After a wet and cold winter, spring is finally giving us some welcome relief. But just as prolific as sunny days are wild birds looking for a place to nest. And while you see your roof void as a space for your home’s insulation and wiring, birds see free 5-star accommodation in its place.
Unfortunately, pest birds aren’t the most considerate of guests: their nests and droppings can cause considerable damage and they carry more germs than a medi-hotel. But luckily there are a few things you can do to keep these annihilative avians at bay.
Whether you think you already have birds on your roof or are worried about the risk, read on to find out what you can do about it.
Why do birds nest in rooves?
With soft insulation and shelter from the elements, roof spaces make the perfect home for birds to build their nests.
Unfortunately, the longer birds are left to nest, the harder it can be to remove them, which is why you should act quickly to prevent or get rid of them.
How can you tell if a bird has made a home inside your roof?
As spring approaches, you should keep an eye (and ear) out for:
- Bird noises, particularly the cries and chirps of young chicks after eggs hatch
- Nest debris or birds picking up sticks and other materials in your garden to use in their nest
- Large amounts of droppings all in one area (this may be a sign that a bird is living there, rather than just passing by)
- Feathers in gutters and blocking drains
- Nests under solar panels
Are pest birds dangerous?
Many people are unaware that pest birds can pose more problems than just noise.
They can make a mess in hard-to-reach areas which may entice other pests like rats and mice, leading to further health and safety issues. And it’s not just rodents – birds can also bring in small biting insects that once in the home, can be hard to get rid of. This includes fleas, lice, flies, and bird mites.
When pest birds nest in and on your roof, they also cause property damage.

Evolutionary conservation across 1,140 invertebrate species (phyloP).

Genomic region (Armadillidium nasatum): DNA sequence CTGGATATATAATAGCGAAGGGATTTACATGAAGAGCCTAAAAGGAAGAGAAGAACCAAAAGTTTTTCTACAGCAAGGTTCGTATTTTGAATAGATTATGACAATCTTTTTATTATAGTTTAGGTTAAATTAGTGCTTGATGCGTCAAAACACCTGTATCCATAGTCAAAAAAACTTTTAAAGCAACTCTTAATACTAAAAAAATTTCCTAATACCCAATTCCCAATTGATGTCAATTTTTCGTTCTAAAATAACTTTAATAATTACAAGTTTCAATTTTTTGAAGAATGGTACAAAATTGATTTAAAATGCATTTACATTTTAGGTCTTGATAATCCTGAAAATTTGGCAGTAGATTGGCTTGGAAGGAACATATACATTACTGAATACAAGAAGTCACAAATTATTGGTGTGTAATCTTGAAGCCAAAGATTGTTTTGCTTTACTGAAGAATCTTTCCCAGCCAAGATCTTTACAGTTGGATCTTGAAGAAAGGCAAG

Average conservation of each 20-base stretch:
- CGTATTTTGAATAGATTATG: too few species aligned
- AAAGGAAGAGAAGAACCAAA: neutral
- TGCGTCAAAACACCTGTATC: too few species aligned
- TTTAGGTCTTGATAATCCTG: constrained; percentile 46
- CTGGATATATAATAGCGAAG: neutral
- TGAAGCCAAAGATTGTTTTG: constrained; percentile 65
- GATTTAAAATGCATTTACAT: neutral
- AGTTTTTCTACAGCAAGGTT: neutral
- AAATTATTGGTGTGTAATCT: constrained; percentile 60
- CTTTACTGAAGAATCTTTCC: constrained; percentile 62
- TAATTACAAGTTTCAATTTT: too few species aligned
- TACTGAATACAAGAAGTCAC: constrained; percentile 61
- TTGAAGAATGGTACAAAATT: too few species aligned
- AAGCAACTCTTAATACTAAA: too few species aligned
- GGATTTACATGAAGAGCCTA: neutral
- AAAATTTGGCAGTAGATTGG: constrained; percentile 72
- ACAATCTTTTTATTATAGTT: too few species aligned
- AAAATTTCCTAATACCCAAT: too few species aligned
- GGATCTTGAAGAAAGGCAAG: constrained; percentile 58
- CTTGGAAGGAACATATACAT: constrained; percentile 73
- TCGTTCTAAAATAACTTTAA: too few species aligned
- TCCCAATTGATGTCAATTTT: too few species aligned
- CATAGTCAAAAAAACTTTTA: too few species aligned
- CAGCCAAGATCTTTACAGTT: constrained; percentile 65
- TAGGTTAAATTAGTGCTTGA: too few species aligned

Their acidic droppings are a big problem for solar panels and HVAC systems, and can interfere with their function. Birds’ feathers and nest debris can also clog up drains and gutters, causing plumbing and water damage problems.
Pest birds also have pest implications. Adelaide birds are known disease carriers and can cause health problems such as:
- Bird fanciers lung
- Health issues from contaminated food and water supplies
How can you prevent and eradicate pest birds?
As spring approaches, we recommend you carry out preventative measures to reduce the risk of pest birds becoming a problem. This is a simple checklist of things you can do to prevent birds this time of year:
- Although it can be nice to provide your local birds with food and water, you might also be attracting pest birds. Discourage unwanted birds from arriving and nesting by removing access to food and water sources during spring.
- You should frequently assess your roof for access points or hire a professional to do so. Many pests, including birds, may enter your home via small gaps, overhanging branches, and loose tiles. Pigeons are frequent culprits because they only need a gap of 25 mm to enter the roof void. Pigeons will even shift loose or damaged roofing tiles to gain access.
- If you have solar panels, you should consider bird proofing.
If birds are still causing you issues, our team can help you with more targeted bird prevention, bird removal, and cleaning up bird mess from your roof.
Our expert team is ready to help you now
How does Allstate prevent and eradicate birds?
At Allstate, we use a variety of methods to prevent and control pest birds, including:
- Bird netting
- Bird spikes
- Bird jolt
- Bird wire
- Solar panel proofing
For more information on each of these methods, see our bird control solutions.
What happens after Allstate removes the birds?
Once we have removed pest birds, it’s important to clean up the mess left behind. At Allstate we can help you out with roof void cleaning, gutter cleaning, and solar panel cleaning and protection. Check out our maintenance services here.
We also encourage our customers to keep a regular maintenance schedule throughout spring to prevent birds from returning.